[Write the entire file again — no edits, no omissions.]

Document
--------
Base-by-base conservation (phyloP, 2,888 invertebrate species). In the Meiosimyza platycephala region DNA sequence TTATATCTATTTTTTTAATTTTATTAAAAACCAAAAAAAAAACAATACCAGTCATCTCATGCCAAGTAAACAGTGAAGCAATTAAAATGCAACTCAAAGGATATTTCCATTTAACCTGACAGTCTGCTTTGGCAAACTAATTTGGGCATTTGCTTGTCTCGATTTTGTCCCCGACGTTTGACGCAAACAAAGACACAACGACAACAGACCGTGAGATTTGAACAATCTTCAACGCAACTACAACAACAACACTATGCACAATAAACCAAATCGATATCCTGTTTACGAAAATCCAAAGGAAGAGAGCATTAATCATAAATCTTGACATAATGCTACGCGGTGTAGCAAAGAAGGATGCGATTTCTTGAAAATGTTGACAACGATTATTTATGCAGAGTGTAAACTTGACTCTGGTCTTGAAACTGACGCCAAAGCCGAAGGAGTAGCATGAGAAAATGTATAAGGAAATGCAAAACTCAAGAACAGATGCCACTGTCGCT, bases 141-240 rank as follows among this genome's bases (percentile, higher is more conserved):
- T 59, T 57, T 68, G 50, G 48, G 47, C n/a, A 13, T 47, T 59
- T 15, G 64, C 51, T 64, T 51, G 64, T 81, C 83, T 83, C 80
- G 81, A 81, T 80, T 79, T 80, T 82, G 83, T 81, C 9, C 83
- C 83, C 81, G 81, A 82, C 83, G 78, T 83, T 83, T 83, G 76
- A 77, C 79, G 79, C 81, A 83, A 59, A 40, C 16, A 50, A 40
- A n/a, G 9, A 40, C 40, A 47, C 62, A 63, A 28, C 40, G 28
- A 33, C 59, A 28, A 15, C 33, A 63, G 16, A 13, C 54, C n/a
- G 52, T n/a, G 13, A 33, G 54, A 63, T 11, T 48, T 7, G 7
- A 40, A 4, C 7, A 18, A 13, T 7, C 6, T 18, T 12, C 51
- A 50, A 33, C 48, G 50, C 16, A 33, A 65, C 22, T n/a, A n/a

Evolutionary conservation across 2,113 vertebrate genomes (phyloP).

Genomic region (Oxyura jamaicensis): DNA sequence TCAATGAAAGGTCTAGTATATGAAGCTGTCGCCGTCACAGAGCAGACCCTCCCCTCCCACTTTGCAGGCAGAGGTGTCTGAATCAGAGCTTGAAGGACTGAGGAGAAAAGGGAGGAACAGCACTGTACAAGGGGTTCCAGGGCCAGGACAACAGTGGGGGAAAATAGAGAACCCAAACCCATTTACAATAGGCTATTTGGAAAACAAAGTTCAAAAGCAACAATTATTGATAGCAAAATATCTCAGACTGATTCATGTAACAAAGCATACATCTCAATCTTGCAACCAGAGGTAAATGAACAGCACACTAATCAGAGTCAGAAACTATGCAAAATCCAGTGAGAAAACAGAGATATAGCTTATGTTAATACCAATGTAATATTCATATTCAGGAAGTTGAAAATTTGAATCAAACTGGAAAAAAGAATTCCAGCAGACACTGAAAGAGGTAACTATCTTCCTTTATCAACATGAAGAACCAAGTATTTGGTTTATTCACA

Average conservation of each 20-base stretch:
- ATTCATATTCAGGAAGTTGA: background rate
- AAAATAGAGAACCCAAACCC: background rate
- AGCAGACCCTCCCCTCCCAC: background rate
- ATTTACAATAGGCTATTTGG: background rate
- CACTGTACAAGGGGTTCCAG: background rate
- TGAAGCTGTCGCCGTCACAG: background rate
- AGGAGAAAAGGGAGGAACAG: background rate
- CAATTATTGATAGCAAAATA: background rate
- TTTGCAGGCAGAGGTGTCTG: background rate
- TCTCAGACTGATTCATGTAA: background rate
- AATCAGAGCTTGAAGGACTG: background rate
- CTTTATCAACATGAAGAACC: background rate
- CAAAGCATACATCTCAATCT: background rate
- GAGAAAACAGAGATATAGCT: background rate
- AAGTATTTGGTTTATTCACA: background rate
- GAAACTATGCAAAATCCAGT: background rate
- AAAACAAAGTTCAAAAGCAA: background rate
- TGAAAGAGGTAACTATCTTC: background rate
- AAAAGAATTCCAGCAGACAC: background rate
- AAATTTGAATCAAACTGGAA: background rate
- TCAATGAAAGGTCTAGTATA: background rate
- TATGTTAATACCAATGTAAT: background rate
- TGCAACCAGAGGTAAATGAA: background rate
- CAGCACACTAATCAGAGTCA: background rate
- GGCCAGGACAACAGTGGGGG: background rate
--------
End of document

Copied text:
Base-by-base conservation (phyloP, 2,888 invertebrate species). In the Meiosimyza platycephala region DNA sequence TTATATCTATTTTTTTAATTTTATTAAAAACCAAAAAAAAAACAATACCAGTCATCTCATGCCAAGTAAACAGTGAAGCAATTAAAATGCAACTCAAAGGATATTTCCATTTAACCTGACAGTCTGCTTTGGCAAACTAATTTGGGCATTTGCTTGTCTCGATTTTGTCCCCGACGTTTGACGCAAACAAAGACACAACGACAACAGACCGTGAGATTTGAACAATCTTCAACGCAACTACAACAACAACACTATGCACAATAAACCAAATCGATATCCTGTTTACGAAAATCCAAAGGAAGAGAGCATTAATCATAAATCTTGACATAATGCTACGCGGTGTAGCAAAGAAGGATGCGATTTCTTGAAAATGTTGACAACGATTATTTATGCAGAGTGTAAACTTGACTCTGGTCTTGAAACTGACGCCAAAGCCGAAGGAGTAGCATGAGAAAATGTATAAGGAAATGCAAAACTCAAGAACAGATGCCACTGTCGCT, bases 141-240 rank as follows among this genome's bases (percentile, higher is more conserved):
- T 59, T 57, T 68, G 50, G 48, G 47, C n/a, A 13, T 47, T 59
- T 15, G 64, C 51, T 64, T 51, G 64, T 81, C 83, T 83, C 80
- G 81, A 81, T 80, T 79, T 80, T 82, G 83, T 81, C 9, C 83
- C 83, C 81, G 81, A 82, C 83, G 78, T 83, T 83, T 83, G 76
- A 77, C 79, G 79, C 81, A 83, A 59, A 40, C 16, A 50, A 40
- A n/a, G 9, A 40, C 40, A 47, C 62, A 63, A 28, C 40, G 28
- A 33, C 59, A 28, A 15, C 33, A 63, G 16, A 13, C 54, C n/a
- G 52, T n/a, G 13, A 33, G 54, A 63, T 11, T 48, T 7, G 7
- A 40, A 4, C 7, A 18, A 13, T 7, C 6, T 18, T 12, C 51
- A 50, A 33, C 48, G 50, C 16, A 33, A 65, C 22, T n/a, A n/a

Evolutionary conservation across 2,113 vertebrate genomes (phyloP).

Genomic region (Oxyura jamaicensis): DNA sequence TCAATGAAAGGTCTAGTATATGAAGCTGTCGCCGTCACAGAGCAGACCCTCCCCTCCCACTTTGCAGGCAGAGGTGTCTGAATCAGAGCTTGAAGGACTGAGGAGAAAAGGGAGGAACAGCACTGTACAAGGGGTTCCAGGGCCAGGACAACAGTGGGGGAAAATAGAGAACCCAAACCCATTTACAATAGGCTATTTGGAAAACAAAGTTCAAAAGCAACAATTATTGATAGCAAAATATCTCAGACTGATTCATGTAACAAAGCATACATCTCAATCTTGCAACCAGAGGTAAATGAACAGCACACTAATCAGAGTCAGAAACTATGCAAAATCCAGTGAGAAAACAGAGATATAGCTTATGTTAATACCAATGTAATATTCATATTCAGGAAGTTGAAAATTTGAATCAAACTGGAAAAAAGAATTCCAGCAGACACTGAAAGAGGTAACTATCTTCCTTTATCAACATGAAGAACCAAGTATTTGGTTTATTCACA

Average conservation of each 20-base stretch:
- ATTCATATTCAGGAAGTTGA: background rate
- AAAATAGAGAACCCAAACCC: background rate
- AGCAGACCCTCCCCTCCCAC: background rate
- ATTTACAATAGGCTATTTGG: background rate
- CACTGTACAAGGGGTTCCAG: background rate
- TGAAGCTGTCGCCGTCACAG: background rate
- AGGAGAAAAGGGAGGAACAG: background rate
- CAATTATTGATAGCAAAATA: background rate
- TTTGCAGGCAGAGGTGTCTG: background rate
- TCTCAGACTGATTCATGTAA: background rate
- AATCAGAGCTTGAAGGACTG: background rate
- CTTTATCAACATGAAGAACC: background rate
- CAAAGCATACATCTCAATCT: background rate
- GAGAAAACAGAGATATAGCT: background rate
- AAGTATTTGGTTTATTCACA: background rate
- GAAACTATGCAAAATCCAGT: background rate
- AAAACAAAGTTCAAAAGCAA: background rate
- TGAAAGAGGTAACTATCTTC: background rate
- AAAAGAATTCCAGCAGACAC: background rate
- AAATTTGAATCAAACTGGAA: background rate
- TCAATGAAAGGTCTAGTATA: background rate
- TATGTTAATACCAATGTAAT: background rate
- TGCAACCAGAGGTAAATGAA: background rate
- CAGCACACTAATCAGAGTCA: background rate
- GGCCAGGACAACAGTGGGGG: background rate